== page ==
Archbishop of Canterbury steps down

Archbishop of Canterbury steps down

Archbishop Rowan Williams has announced his acceptance of the position of Master of Magdalene College, Cambridge with effect from January 2013.

He will therefore be stepping down from the office of Archbishop of Canterbury at the end of December 2012.

Dr Williams was appointed the 104th Archbishop of Canterbury in 2002.

He said:

It has been an immense privilege to serve as Archbishop of Canterbury over the past decade, and moving on has not been an easy decision. During the time remaining there is much to do, and I ask your prayers and support in this period and beyond.

I am abidingly grateful to all those friends and colleagues who have so generously supported Jane and myself in these years, and all the many diverse parishes and communities in the Church of England and the wider Anglican Communion that have brought vision, hope and excitement to my own ministry.

I look forward, with that same support and inspiration, to continuing to serve the Church’s mission and witness as best I can in the years ahead.

Dr Williams will continue to carry out all the duties and responsibilities of the Archbishop of Canterbury, both for the Church of England and the Anglican Communion, until the end of the year.

Dr Williams’ decision comes after ten years in the post.

The Archbishop is the Focus of Unity for the Anglican Communion. He is convener and host of the Lambeth Conference, President of the Anglican Consultative Council (ACC), and Chair of the Primates’ meeting. In these roles he travels extensively throughout the Anglican Communion, visiting provinces and dioceses, and supporting and encouraging the witness of the Church in very diverse contexts.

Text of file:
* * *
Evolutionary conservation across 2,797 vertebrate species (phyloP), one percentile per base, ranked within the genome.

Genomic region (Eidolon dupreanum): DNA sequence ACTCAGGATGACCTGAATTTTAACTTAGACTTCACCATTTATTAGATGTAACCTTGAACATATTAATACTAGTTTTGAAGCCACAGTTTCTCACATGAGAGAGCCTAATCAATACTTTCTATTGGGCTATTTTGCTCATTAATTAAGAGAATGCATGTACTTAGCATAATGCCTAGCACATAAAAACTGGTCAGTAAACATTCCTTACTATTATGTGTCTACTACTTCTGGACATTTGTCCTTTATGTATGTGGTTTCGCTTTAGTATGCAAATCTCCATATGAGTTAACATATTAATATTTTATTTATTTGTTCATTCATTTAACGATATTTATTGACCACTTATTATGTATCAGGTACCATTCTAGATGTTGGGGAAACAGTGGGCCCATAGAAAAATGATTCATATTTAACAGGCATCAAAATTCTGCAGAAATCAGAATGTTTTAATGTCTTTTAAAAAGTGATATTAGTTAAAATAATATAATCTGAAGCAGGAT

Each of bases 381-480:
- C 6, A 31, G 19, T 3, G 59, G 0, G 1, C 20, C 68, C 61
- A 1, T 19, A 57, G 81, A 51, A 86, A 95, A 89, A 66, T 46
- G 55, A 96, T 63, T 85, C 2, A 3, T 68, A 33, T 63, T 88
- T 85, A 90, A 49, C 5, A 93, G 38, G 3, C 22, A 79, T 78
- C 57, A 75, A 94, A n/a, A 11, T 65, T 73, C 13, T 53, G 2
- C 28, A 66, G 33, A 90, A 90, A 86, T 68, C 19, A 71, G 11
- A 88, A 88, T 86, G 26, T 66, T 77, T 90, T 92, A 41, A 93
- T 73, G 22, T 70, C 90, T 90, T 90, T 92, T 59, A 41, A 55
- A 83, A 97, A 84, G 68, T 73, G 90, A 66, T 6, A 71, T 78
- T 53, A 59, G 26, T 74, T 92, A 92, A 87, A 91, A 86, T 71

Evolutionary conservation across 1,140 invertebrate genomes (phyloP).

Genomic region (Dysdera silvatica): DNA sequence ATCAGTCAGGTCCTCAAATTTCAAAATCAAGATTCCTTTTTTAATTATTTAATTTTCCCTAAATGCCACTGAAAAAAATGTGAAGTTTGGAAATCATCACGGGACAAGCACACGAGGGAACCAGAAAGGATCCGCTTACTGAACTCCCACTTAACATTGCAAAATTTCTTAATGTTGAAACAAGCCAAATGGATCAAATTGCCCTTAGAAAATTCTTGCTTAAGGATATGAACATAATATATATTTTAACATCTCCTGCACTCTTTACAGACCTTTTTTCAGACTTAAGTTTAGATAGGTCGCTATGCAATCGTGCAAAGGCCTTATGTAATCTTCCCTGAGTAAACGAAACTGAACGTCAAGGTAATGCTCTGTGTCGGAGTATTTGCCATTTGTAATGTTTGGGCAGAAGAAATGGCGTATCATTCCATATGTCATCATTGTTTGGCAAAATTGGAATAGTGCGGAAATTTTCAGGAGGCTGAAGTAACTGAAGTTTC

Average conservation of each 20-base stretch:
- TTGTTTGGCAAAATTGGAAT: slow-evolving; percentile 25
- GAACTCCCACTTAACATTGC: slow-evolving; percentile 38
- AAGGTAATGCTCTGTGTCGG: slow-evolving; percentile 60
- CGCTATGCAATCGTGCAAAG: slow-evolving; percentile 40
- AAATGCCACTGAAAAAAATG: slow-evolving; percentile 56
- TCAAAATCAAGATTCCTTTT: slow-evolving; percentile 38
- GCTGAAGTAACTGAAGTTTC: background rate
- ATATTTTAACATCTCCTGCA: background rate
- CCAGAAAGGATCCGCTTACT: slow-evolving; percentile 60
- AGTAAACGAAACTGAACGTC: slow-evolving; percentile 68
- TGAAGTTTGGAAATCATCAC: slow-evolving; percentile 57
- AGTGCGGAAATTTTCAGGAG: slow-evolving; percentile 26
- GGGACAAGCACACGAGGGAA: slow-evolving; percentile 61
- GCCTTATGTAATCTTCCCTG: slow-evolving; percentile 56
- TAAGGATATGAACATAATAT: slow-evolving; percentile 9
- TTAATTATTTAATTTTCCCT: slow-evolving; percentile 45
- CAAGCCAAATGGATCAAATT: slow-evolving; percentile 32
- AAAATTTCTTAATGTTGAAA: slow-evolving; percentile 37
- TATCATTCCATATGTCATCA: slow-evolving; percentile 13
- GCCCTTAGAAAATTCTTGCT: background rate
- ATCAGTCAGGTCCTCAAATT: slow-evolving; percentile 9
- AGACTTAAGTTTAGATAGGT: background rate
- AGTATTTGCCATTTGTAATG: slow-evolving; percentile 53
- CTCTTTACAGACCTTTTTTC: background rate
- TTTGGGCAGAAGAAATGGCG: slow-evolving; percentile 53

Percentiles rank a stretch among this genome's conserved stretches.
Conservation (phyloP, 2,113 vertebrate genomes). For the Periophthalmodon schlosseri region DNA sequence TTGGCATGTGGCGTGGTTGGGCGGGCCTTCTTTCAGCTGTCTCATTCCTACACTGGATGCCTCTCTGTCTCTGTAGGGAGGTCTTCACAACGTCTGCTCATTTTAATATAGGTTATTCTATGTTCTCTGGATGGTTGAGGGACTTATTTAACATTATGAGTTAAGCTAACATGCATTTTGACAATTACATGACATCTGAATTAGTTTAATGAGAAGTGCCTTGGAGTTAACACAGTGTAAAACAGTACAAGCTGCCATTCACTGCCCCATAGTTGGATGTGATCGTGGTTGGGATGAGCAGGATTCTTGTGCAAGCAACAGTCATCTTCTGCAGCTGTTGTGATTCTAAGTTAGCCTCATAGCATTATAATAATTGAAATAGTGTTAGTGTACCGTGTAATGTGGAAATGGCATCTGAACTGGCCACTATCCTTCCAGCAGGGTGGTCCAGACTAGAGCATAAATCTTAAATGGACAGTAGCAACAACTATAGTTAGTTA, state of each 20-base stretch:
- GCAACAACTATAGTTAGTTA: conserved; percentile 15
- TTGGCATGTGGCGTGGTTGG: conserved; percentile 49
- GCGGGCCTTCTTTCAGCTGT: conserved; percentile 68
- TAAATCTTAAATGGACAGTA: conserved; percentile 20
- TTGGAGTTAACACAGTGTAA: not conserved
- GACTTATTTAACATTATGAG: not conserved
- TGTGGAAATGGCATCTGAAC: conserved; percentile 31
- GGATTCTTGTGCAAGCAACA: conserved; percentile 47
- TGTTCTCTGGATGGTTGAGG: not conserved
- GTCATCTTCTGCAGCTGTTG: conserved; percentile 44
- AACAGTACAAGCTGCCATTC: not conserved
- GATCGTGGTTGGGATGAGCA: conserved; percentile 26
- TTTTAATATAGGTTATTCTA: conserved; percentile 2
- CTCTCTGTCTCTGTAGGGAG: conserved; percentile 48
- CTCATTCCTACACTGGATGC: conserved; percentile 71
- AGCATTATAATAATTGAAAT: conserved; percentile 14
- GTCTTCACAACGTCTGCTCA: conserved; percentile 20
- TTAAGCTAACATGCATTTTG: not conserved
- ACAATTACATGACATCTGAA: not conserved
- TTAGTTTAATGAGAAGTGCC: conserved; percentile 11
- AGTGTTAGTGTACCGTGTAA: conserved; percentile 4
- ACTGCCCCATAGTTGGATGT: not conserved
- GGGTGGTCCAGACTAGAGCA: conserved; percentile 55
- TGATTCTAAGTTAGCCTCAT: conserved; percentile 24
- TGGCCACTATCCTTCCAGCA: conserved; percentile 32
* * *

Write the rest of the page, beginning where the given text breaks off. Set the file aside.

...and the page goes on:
As primus inter pares among the bishops, he has a special concern for those in episcopal ministry.

Following the announcement, the Secretary General of the Anglican Communion Canon Kenneth Kearon wrote to members of the Standing Committee informing them of the decision.

He asked them to remember Archbishop Rowan and his family during this time of transition and reflected on the Primate’s time in office saying it had “coincided with a period of turmoil, change and development in the Anglican Communion, and his careful leadership, deeply rooted in spirituality and theology, has strengthened and inspired us all in the Communion during this time.”

Archbishop Williams’s announcement means that ACC-15 in New Zealand during the last quarter of this year will be his last as President of the ACC.

The Archbishop of York Dr John Sentamu said he was saddened to hear the news: “Our partnership in the gospel over the past six years has been the most creative period of my ministry. It has been life-giving to have led missions together, gone on retreats and prayed together. In his company I have drunk deeply from the wells of God’s mercy and love and it has all been joyful. He is a real brother to me in Christ.

“The last decade has been a challenging time for the Church of England and the Anglican Communion. Thankfully, Archbishop Rowan is a remarkable and gifted leader who has strengthened the bonds of affection.”

Magdalene College

Archbishop Williams will be the 35th Master of Magdalene College, succeeding Duncan Robinson, who has held the post for the past ten years. Early in Archbishop Williams’ career, he taught theology at Cambridge and, in 1984, became dean and chaplain of Clare College at Cambridge.

The university awarded him an honorary doctorate in divinity in 2006. He also holds degrees from Oxford University.

The college said Archbishop Williams’ “very distinguished record, both as a scholar and a public figure, will provide for the whole community a model of the high standards of achievement to which Magdalene is committed.”